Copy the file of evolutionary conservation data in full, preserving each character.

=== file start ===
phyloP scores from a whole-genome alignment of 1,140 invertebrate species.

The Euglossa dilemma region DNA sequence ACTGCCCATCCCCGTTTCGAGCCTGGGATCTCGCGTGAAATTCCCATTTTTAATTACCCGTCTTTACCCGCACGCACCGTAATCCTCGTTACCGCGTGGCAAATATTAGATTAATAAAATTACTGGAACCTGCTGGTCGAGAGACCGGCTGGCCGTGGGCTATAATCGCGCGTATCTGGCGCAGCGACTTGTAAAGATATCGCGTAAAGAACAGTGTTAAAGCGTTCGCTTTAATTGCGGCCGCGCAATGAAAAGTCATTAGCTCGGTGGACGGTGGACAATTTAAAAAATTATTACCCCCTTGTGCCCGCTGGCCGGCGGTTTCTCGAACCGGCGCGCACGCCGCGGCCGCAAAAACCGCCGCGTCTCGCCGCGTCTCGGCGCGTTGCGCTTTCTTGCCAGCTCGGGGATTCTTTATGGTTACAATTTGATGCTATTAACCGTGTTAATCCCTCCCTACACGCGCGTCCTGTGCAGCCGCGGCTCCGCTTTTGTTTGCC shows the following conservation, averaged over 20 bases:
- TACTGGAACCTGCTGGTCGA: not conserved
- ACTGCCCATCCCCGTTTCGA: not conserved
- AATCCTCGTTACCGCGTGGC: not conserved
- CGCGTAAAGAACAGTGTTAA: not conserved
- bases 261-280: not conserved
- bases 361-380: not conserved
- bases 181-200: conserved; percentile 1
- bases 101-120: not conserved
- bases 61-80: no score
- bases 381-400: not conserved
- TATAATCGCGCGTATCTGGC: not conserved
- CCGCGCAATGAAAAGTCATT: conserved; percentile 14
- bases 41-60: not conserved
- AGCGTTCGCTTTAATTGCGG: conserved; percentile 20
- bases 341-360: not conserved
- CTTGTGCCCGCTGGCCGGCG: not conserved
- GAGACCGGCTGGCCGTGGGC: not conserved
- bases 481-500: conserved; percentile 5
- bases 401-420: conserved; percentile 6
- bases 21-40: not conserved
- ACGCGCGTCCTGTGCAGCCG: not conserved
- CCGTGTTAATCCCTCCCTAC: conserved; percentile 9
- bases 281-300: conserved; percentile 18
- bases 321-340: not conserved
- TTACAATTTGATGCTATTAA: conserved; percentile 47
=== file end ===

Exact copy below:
phyloP scores from a whole-genome alignment of 1,140 invertebrate species.

The Euglossa dilemma region DNA sequence ACTGCCCATCCCCGTTTCGAGCCTGGGATCTCGCGTGAAATTCCCATTTTTAATTACCCGTCTTTACCCGCACGCACCGTAATCCTCGTTACCGCGTGGCAAATATTAGATTAATAAAATTACTGGAACCTGCTGGTCGAGAGACCGGCTGGCCGTGGGCTATAATCGCGCGTATCTGGCGCAGCGACTTGTAAAGATATCGCGTAAAGAACAGTGTTAAAGCGTTCGCTTTAATTGCGGCCGCGCAATGAAAAGTCATTAGCTCGGTGGACGGTGGACAATTTAAAAAATTATTACCCCCTTGTGCCCGCTGGCCGGCGGTTTCTCGAACCGGCGCGCACGCCGCGGCCGCAAAAACCGCCGCGTCTCGCCGCGTCTCGGCGCGTTGCGCTTTCTTGCCAGCTCGGGGATTCTTTATGGTTACAATTTGATGCTATTAACCGTGTTAATCCCTCCCTACACGCGCGTCCTGTGCAGCCGCGGCTCCGCTTTTGTTTGCC shows the following conservation, averaged over 20 bases:
- TACTGGAACCTGCTGGTCGA: not conserved
- ACTGCCCATCCCCGTTTCGA: not conserved
- AATCCTCGTTACCGCGTGGC: not conserved
- CGCGTAAAGAACAGTGTTAA: not conserved
- bases 261-280: not conserved
- bases 361-380: not conserved
- bases 181-200: conserved; percentile 1
- bases 101-120: not conserved
- bases 61-80: no score
- bases 381-400: not conserved
- TATAATCGCGCGTATCTGGC: not conserved
- CCGCGCAATGAAAAGTCATT: conserved; percentile 14
- bases 41-60: not conserved
- AGCGTTCGCTTTAATTGCGG: conserved; percentile 20
- bases 341-360: not conserved
- CTTGTGCCCGCTGGCCGGCG: not conserved
- GAGACCGGCTGGCCGTGGGC: not conserved
- bases 481-500: conserved; percentile 5
- bases 401-420: conserved; percentile 6
- bases 21-40: not conserved
- ACGCGCGTCCTGTGCAGCCG: not conserved
- CCGTGTTAATCCCTCCCTAC: conserved; percentile 9
- bases 281-300: conserved; percentile 18
- bases 321-340: not conserved
- TTACAATTTGATGCTATTAA: conserved; percentile 47